Is being an abolitionist a ‘red flag’?

Last week Newsweek published an article covering an extensive study on men who buy sex done by Melissa Farley, director of Prostitution Research and Education. The study revealed that which is known by many feminists, critics of the sex industry, abolitionists and even, I would go so far as to speculate, that which is known by most men (though whether or not they perceive this as problem is a whole other issue). That is, as one man put it, buying sex means: ‘you’re supporting a system of degradation.’

Because the many various forms of buying sex are so normalized in our culture, Farley noted that the researchers had trouble finding men to interview who actually didn’t buy sex. Activities like going to strip clubs and using pornography are simply seen as things that men do, not as activities that exist within a system that has married capitalism and patriarchy in a way that makes women and women’s bodies and sexualities products that are marketed, bought and sold.

Critiques of this study and the Newsweek article were indignant. How DARE we insult the male porn users of the world! Don’t you think their feelings will be hurt? Don’t you think they will be angered to be grouped in with other men who share their view of women as sexualized objects? What about their penises?! How will THEY feel? I can’t imagine that it is very comfortable to be confronted by the reality that your pleasure may not be as ethical as you would like to believe. I can imagine that, after having spent years telling yourself that degradation is hot and it is your right to access said degradation whenever the urge strikes you, it would indeed feel like an affront to your image of yourself as a ‘normal’ and decent man whose penis deserves respectdammit! if someone were to tell you that you too, like those poor, sad, lonely johns, were purchasing women’s bodies and, in that sense, you were buying sex from women.

In a piece written by Tracy Clark-Flory for Salon, she makes note of this, sure to point out the ways in which men are likely to be offended by such an insinuation, pointing us to a tweet from sex columnist Rachel Kramer Bussel, who wrote: “Dear @Newsweek — I wonder what would happen if everyone who’s watched porn, given/gotten a lap dance or erotic massage stopped reading you.” And you know, I think she was right to point this out. I mean, we don’t need to look very far to see why the sex industry is so massive and so normalized. What Clark-Flory made very clear was that, indeed, men hold power in this world and there is little we can do to challenge these industries because their power is vast. What if every man who had ever watched porn stopped reading Newsweek? Well, they’d lose a lot of readers, that’s for sure.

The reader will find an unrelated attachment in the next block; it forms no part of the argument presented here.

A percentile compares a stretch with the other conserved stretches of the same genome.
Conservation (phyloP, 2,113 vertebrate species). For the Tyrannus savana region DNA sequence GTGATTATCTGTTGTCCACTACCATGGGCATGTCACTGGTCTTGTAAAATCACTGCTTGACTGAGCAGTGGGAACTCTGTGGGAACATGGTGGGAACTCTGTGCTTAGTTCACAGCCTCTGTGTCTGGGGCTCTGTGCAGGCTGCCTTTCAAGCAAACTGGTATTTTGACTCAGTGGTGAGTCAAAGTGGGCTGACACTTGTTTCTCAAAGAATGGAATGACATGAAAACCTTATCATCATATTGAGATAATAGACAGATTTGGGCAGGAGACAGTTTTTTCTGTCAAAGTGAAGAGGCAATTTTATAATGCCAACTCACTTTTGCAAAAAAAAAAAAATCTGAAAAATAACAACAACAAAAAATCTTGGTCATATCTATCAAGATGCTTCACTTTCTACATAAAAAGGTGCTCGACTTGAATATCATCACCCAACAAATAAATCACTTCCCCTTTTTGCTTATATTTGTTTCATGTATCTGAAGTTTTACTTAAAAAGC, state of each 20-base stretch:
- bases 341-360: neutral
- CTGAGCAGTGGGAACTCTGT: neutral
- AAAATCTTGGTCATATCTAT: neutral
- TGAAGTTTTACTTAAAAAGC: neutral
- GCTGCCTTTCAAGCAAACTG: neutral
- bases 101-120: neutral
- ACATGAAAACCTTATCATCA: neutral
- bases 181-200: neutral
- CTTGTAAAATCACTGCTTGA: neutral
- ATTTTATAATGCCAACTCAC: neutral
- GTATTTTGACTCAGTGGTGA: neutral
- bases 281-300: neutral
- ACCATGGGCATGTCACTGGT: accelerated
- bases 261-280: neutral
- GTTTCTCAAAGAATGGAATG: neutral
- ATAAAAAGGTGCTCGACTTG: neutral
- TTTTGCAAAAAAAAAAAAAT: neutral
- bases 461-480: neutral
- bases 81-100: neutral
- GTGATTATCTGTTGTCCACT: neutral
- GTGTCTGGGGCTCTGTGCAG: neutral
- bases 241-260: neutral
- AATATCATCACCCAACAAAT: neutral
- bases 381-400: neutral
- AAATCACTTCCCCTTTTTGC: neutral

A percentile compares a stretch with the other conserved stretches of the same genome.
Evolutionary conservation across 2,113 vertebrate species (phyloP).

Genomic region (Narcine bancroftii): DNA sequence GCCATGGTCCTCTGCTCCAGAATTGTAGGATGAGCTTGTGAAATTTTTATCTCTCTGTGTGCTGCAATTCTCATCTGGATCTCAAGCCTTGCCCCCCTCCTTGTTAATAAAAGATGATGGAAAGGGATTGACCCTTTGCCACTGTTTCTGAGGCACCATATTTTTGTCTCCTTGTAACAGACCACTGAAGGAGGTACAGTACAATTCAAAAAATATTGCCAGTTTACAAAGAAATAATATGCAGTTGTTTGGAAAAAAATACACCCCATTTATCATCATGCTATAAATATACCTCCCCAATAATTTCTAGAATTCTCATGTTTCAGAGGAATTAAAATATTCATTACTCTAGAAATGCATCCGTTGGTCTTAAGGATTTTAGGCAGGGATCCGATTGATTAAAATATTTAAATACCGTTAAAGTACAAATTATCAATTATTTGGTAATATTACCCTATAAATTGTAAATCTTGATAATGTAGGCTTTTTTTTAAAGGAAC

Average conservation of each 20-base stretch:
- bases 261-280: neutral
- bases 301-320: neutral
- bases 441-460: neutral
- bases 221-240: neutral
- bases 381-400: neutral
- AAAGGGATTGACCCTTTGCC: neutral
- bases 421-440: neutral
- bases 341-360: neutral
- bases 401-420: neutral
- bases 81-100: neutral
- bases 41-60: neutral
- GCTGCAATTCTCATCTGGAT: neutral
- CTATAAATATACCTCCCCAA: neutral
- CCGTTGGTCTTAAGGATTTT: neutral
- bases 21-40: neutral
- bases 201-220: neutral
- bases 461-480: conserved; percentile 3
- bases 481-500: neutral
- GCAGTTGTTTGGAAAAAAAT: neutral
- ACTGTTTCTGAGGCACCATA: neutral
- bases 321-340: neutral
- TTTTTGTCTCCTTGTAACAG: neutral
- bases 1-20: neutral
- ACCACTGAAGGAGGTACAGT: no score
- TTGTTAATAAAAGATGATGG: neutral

While Clark-Flory’s point was not, I don’t imagine, to point to the ways in which male power really does make the world go ’round and has an incredible impact on what we view as ‘perfectly natural’ in our society, she did. We are all, just has she and Bussel point out, under threat. I mean, if we suddenly told men that they couldn’t buy sex anymore and that women’s bodies were no longer for sale, not in any form, they would probably be pretty choked. They would probably wield their power as best they could. No one gives up privilege easily.

Are we really surprised to hear that “[T]he attitudes and habits of sex buyers reveal them as men who dehumanize and commodify women, view them with anger and contempt, lack empathy for their suffering, and relish their own ability to inflict pain and degradation.”? Are we surprised that men who treat women as objects don’t feel empathy for them or view them as human beings? Of course not. That is, after all, how this whole system works.

What is surprising, though, is that so many of these critiques of Farley’s study are aghast that this research would be “conducted by self-declared prostitution “abolitionist”. What! A feminist? Doing critical research on men who commodify women? Well, now I’ve seen everything. Clark-Flory writes about Farley’s abolitionist stance as though she has revealed some dark and hidden secret; pointing out that Newsweek doesn’t mention Farley’s ‘view that prostitution is inherently harmful and should be eradicated’ ‘until more than halfway through the article’.